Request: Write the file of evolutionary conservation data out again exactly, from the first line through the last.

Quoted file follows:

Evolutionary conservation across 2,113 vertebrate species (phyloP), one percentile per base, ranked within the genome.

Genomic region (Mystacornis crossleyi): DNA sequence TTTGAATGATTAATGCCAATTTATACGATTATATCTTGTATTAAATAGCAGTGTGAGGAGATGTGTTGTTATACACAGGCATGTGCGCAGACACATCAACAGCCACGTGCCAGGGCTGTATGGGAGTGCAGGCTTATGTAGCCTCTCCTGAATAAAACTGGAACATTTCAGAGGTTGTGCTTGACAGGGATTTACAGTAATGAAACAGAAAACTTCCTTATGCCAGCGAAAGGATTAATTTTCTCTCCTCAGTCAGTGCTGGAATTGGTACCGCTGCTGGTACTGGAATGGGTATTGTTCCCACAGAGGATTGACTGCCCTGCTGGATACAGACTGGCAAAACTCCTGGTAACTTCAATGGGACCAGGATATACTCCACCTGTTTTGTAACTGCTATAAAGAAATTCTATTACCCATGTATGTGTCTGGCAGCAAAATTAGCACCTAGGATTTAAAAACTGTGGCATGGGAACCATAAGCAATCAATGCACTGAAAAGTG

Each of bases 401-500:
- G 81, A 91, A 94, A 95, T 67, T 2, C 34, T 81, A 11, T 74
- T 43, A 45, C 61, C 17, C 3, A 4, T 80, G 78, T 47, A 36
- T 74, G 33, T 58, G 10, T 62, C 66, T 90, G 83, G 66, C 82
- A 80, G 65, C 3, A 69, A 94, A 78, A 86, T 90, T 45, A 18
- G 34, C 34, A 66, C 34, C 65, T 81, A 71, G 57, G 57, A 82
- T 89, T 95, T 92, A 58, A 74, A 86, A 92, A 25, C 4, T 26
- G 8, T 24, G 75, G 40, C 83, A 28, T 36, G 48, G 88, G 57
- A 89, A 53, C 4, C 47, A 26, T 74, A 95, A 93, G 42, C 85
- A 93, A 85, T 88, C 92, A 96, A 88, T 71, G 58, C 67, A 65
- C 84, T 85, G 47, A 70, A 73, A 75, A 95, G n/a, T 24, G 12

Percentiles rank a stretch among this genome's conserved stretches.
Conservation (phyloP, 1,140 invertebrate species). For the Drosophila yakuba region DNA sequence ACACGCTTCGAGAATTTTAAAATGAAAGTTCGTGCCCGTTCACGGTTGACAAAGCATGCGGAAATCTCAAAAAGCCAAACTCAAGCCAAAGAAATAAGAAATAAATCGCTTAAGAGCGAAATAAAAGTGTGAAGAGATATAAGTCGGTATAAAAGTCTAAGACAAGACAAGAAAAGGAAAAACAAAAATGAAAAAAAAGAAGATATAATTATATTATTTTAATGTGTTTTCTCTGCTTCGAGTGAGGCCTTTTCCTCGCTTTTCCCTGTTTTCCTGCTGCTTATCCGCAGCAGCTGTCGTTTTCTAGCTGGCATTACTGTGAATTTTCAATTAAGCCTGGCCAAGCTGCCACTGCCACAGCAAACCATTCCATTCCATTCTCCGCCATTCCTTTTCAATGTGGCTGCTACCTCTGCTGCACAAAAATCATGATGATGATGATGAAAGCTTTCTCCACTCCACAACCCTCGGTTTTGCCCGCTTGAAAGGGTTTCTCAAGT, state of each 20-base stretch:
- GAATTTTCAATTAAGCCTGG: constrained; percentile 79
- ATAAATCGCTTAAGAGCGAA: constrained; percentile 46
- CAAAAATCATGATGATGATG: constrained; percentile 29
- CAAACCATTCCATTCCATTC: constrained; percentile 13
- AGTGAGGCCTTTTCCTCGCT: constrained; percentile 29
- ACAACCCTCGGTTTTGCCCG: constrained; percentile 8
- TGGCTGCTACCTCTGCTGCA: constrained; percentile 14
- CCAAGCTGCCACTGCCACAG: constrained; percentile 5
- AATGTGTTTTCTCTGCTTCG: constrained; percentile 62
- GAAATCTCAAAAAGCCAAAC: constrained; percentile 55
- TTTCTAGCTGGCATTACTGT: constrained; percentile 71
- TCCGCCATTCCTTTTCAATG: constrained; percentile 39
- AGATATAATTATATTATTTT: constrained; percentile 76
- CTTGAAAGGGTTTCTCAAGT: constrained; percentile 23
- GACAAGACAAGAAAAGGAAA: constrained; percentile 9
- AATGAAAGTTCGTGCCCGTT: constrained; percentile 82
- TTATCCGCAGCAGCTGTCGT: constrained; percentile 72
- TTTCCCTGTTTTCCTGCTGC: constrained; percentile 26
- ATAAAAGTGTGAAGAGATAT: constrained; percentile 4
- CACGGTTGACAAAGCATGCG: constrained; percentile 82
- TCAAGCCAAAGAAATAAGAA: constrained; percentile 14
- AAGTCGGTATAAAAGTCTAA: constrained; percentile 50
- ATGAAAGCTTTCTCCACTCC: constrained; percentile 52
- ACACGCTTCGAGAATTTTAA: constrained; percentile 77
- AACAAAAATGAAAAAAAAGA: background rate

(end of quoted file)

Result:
Evolutionary conservation across 2,113 vertebrate species (phyloP), one percentile per base, ranked within the genome.

Genomic region (Mystacornis crossleyi): DNA sequence TTTGAATGATTAATGCCAATTTATACGATTATATCTTGTATTAAATAGCAGTGTGAGGAGATGTGTTGTTATACACAGGCATGTGCGCAGACACATCAACAGCCACGTGCCAGGGCTGTATGGGAGTGCAGGCTTATGTAGCCTCTCCTGAATAAAACTGGAACATTTCAGAGGTTGTGCTTGACAGGGATTTACAGTAATGAAACAGAAAACTTCCTTATGCCAGCGAAAGGATTAATTTTCTCTCCTCAGTCAGTGCTGGAATTGGTACCGCTGCTGGTACTGGAATGGGTATTGTTCCCACAGAGGATTGACTGCCCTGCTGGATACAGACTGGCAAAACTCCTGGTAACTTCAATGGGACCAGGATATACTCCACCTGTTTTGTAACTGCTATAAAGAAATTCTATTACCCATGTATGTGTCTGGCAGCAAAATTAGCACCTAGGATTTAAAAACTGTGGCATGGGAACCATAAGCAATCAATGCACTGAAAAGTG

Each of bases 401-500:
- G 81, A 91, A 94, A 95, T 67, T 2, C 34, T 81, A 11, T 74
- T 43, A 45, C 61, C 17, C 3, A 4, T 80, G 78, T 47, A 36
- T 74, G 33, T 58, G 10, T 62, C 66, T 90, G 83, G 66, C 82
- A 80, G 65, C 3, A 69, A 94, A 78, A 86, T 90, T 45, A 18
- G 34, C 34, A 66, C 34, C 65, T 81, A 71, G 57, G 57, A 82
- T 89, T 95, T 92, A 58, A 74, A 86, A 92, A 25, C 4, T 26
- G 8, T 24, G 75, G 40, C 83, A 28, T 36, G 48, G 88, G 57
- A 89, A 53, C 4, C 47, A 26, T 74, A 95, A 93, G 42, C 85
- A 93, A 85, T 88, C 92, A 96, A 88, T 71, G 58, C 67, A 65
- C 84, T 85, G 47, A 70, A 73, A 75, A 95, G n/a, T 24, G 12

Percentiles rank a stretch among this genome's conserved stretches.
Conservation (phyloP, 1,140 invertebrate species). For the Drosophila yakuba region DNA sequence ACACGCTTCGAGAATTTTAAAATGAAAGTTCGTGCCCGTTCACGGTTGACAAAGCATGCGGAAATCTCAAAAAGCCAAACTCAAGCCAAAGAAATAAGAAATAAATCGCTTAAGAGCGAAATAAAAGTGTGAAGAGATATAAGTCGGTATAAAAGTCTAAGACAAGACAAGAAAAGGAAAAACAAAAATGAAAAAAAAGAAGATATAATTATATTATTTTAATGTGTTTTCTCTGCTTCGAGTGAGGCCTTTTCCTCGCTTTTCCCTGTTTTCCTGCTGCTTATCCGCAGCAGCTGTCGTTTTCTAGCTGGCATTACTGTGAATTTTCAATTAAGCCTGGCCAAGCTGCCACTGCCACAGCAAACCATTCCATTCCATTCTCCGCCATTCCTTTTCAATGTGGCTGCTACCTCTGCTGCACAAAAATCATGATGATGATGATGAAAGCTTTCTCCACTCCACAACCCTCGGTTTTGCCCGCTTGAAAGGGTTTCTCAAGT, state of each 20-base stretch:
- GAATTTTCAATTAAGCCTGG: constrained; percentile 79
- ATAAATCGCTTAAGAGCGAA: constrained; percentile 46
- CAAAAATCATGATGATGATG: constrained; percentile 29
- CAAACCATTCCATTCCATTC: constrained; percentile 13
- AGTGAGGCCTTTTCCTCGCT: constrained; percentile 29
- ACAACCCTCGGTTTTGCCCG: constrained; percentile 8
- TGGCTGCTACCTCTGCTGCA: constrained; percentile 14
- CCAAGCTGCCACTGCCACAG: constrained; percentile 5
- AATGTGTTTTCTCTGCTTCG: constrained; percentile 62
- GAAATCTCAAAAAGCCAAAC: constrained; percentile 55
- TTTCTAGCTGGCATTACTGT: constrained; percentile 71
- TCCGCCATTCCTTTTCAATG: constrained; percentile 39
- AGATATAATTATATTATTTT: constrained; percentile 76
- CTTGAAAGGGTTTCTCAAGT: constrained; percentile 23
- GACAAGACAAGAAAAGGAAA: constrained; percentile 9
- AATGAAAGTTCGTGCCCGTT: constrained; percentile 82
- TTATCCGCAGCAGCTGTCGT: constrained; percentile 72
- TTTCCCTGTTTTCCTGCTGC: constrained; percentile 26
- ATAAAAGTGTGAAGAGATAT: constrained; percentile 4
- CACGGTTGACAAAGCATGCG: constrained; percentile 82
- TCAAGCCAAAGAAATAAGAA: constrained; percentile 14
- AAGTCGGTATAAAAGTCTAA: constrained; percentile 50
- ATGAAAGCTTTCTCCACTCC: constrained; percentile 52
- ACACGCTTCGAGAATTTTAA: constrained; percentile 77
- AACAAAAATGAAAAAAAAGA: background rate